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Which Immigrants Can Apply for Social Security Numbers?

| Oct 27, 2014 | Common Immigration Questions and Problems


US citizens often take social security numbers for granted, but for those who are not born here, applying for a social security number can sometimes be a confusing and intimidating process.

The purpose of a social security number is record an individual’s earnings to the government as well as keep track of earnings in order to determine the individual’s social security benefits in the future. As such, a person in theory only needs a social security if he/she is planning on working. We all know, of course, that the reality is much different and an individual will often be asked to furnish a social security number to open a bank account, qualify for a driver license, and many other basic tasks that

Generally speaking, only immigrants and those nonimmigrants who are authorized to work will be eligible to receive a social security number.


All immigrants are authorized to work by the Department of Homeland Security as incident to their status. However, an immigrant may apply for a number in one of two ways:

1) The immigrant may apply before he/she arrives here. The immigrant will ordinarily designate on Form DS 260 that he/she wishes for a number to be assigned to him/her. Once the immigrant arrives in the US, the card will be mailed to the person without the necessity of having to go personally to a social security office to apply for one.

2) Alternatively, if provisions have not been made beforehand to apply for a number, or, for example, if the person is already in the US, he or she will need to apply at a local social security office. One tip to keep in mind is that it takes time for an individuals’ immigration information to migrate over into the Social Security Administration’s computer database. It is therefore recommended that the newly minted immigrant wait at least ten days after receiving one’s green card before he/she goes to the social security office.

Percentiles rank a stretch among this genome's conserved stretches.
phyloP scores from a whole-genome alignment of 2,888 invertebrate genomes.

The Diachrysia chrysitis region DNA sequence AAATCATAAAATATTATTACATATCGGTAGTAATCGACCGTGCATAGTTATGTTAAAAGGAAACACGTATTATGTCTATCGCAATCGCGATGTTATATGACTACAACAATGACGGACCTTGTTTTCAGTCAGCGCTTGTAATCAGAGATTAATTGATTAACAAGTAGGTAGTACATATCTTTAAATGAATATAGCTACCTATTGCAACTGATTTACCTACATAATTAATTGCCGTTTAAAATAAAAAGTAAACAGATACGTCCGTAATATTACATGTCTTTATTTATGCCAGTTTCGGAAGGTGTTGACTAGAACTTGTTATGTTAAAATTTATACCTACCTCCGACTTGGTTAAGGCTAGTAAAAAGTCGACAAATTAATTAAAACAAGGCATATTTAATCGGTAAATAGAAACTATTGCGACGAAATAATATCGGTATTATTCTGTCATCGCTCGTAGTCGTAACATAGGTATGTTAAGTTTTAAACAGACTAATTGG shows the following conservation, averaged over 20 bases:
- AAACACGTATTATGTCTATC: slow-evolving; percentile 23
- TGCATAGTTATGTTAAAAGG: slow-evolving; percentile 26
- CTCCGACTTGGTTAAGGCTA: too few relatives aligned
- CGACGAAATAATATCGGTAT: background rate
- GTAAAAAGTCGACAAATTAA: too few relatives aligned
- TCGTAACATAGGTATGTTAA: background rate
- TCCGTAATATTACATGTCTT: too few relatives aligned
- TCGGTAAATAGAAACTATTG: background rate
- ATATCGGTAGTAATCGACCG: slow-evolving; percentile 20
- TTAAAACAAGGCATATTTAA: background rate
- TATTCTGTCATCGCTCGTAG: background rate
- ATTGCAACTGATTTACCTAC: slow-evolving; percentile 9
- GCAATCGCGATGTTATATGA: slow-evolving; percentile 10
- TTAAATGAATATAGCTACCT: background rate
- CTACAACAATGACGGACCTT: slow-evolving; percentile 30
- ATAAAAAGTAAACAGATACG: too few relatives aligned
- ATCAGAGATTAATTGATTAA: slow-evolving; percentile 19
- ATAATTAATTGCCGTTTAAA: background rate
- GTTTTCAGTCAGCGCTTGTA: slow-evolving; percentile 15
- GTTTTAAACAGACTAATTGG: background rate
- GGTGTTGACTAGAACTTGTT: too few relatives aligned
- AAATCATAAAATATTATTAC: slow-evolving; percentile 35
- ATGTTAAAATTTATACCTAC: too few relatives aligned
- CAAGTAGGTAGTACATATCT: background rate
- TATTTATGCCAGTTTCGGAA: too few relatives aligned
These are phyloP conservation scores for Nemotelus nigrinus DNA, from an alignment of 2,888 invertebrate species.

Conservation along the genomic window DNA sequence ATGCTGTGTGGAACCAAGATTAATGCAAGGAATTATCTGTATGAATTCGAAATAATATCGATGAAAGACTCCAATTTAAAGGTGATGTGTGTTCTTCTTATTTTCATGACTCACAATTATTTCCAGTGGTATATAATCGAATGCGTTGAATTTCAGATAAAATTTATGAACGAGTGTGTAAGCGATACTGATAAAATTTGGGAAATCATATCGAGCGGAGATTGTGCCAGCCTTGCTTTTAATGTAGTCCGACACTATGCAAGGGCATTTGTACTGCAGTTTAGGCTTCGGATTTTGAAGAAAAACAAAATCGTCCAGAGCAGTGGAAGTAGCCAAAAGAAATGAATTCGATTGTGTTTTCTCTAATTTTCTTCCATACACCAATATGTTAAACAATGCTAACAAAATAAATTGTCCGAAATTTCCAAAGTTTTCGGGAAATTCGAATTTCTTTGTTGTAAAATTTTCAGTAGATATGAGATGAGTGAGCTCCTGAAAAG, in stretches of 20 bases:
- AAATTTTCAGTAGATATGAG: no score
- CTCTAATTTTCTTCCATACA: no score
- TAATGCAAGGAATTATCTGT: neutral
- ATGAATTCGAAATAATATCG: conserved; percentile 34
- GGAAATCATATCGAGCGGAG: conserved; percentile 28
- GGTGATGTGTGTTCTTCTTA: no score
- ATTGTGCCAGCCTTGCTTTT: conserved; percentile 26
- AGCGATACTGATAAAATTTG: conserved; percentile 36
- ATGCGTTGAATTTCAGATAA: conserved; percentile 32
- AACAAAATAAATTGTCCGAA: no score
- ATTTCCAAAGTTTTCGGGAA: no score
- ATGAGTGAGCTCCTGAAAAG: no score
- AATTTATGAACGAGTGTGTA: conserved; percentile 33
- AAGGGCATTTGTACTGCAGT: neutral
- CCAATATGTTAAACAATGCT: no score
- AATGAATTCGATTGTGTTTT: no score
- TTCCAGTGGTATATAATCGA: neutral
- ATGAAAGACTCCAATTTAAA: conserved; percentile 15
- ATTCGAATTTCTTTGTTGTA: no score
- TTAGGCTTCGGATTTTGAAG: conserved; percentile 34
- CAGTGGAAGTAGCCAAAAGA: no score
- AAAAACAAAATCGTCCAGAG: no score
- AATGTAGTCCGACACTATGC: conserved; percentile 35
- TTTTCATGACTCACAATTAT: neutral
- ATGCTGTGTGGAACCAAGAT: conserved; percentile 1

Only nonimmigrants who are authorized to work incident to their status or have an employment authorization card (EAD) may apply for and receive a social security number. This is why people who are here on visitor’s visas may not apply for one, although the rules appear to have been much more lax decades ago, which explains how some people who came on tourist visas a long time ago, have social security numbers.

Typical work authorized visas include H-1B, L-1s, O-1s, and P-1s.

Some students may also apply for a social security number. They generally

fall into three categories designated by F, M, or J visas or statuses.

Potential Immigration Complications Caused by Fake and Fraudulently Obtained Social Security Numbers

Many applications for permanent residence ask that the applicant declare any social security numbers that have ever been used. Even the Deferred Action for Childhood Arrivals application (DACA) has a question that asks that the applicant to indicate any social security numbers. The application for Adjustment of Status and Application for Work Authorization also have questions pertaining to social security numbers. If an individual has ever obtained a social security number through fraudulent means or ever used a fake social security number, he or she needs to discuss the implications of such conduct with an immigration attorney and perhaps with a criminal defense attorney as well, as social security fraud may also constitute criminal behavior. Depending on the circumstances, there may be issues of fraud that can impact an immigration application in negative ways. Some fraud may absolutely disqualify an applicant from a benefit, and some fraud may lead to a discretionary denial of an application. In the worse case, a finding of fraud may expose an applicant to referral for removal proceedings.

We hope that you have enjoyed this article and learned at least one new thing or tip that you may not have known. To keep informed about the latest developments in immigration law, please subscribe to our blog feed by clicking on the “Subscribe To This Blog’s Feed” button on the left. It is important to understand that the above is only general information and not legal advice. It does not create an attorney-client relationship nor should it be relied upon as legal advice. The law is extremely fact and circumstance sensitive. For an individual legal analysis of your specific legal case, please complete the “Case Evaluation” box to the right of the screen to get in touch with one of our attorneys.

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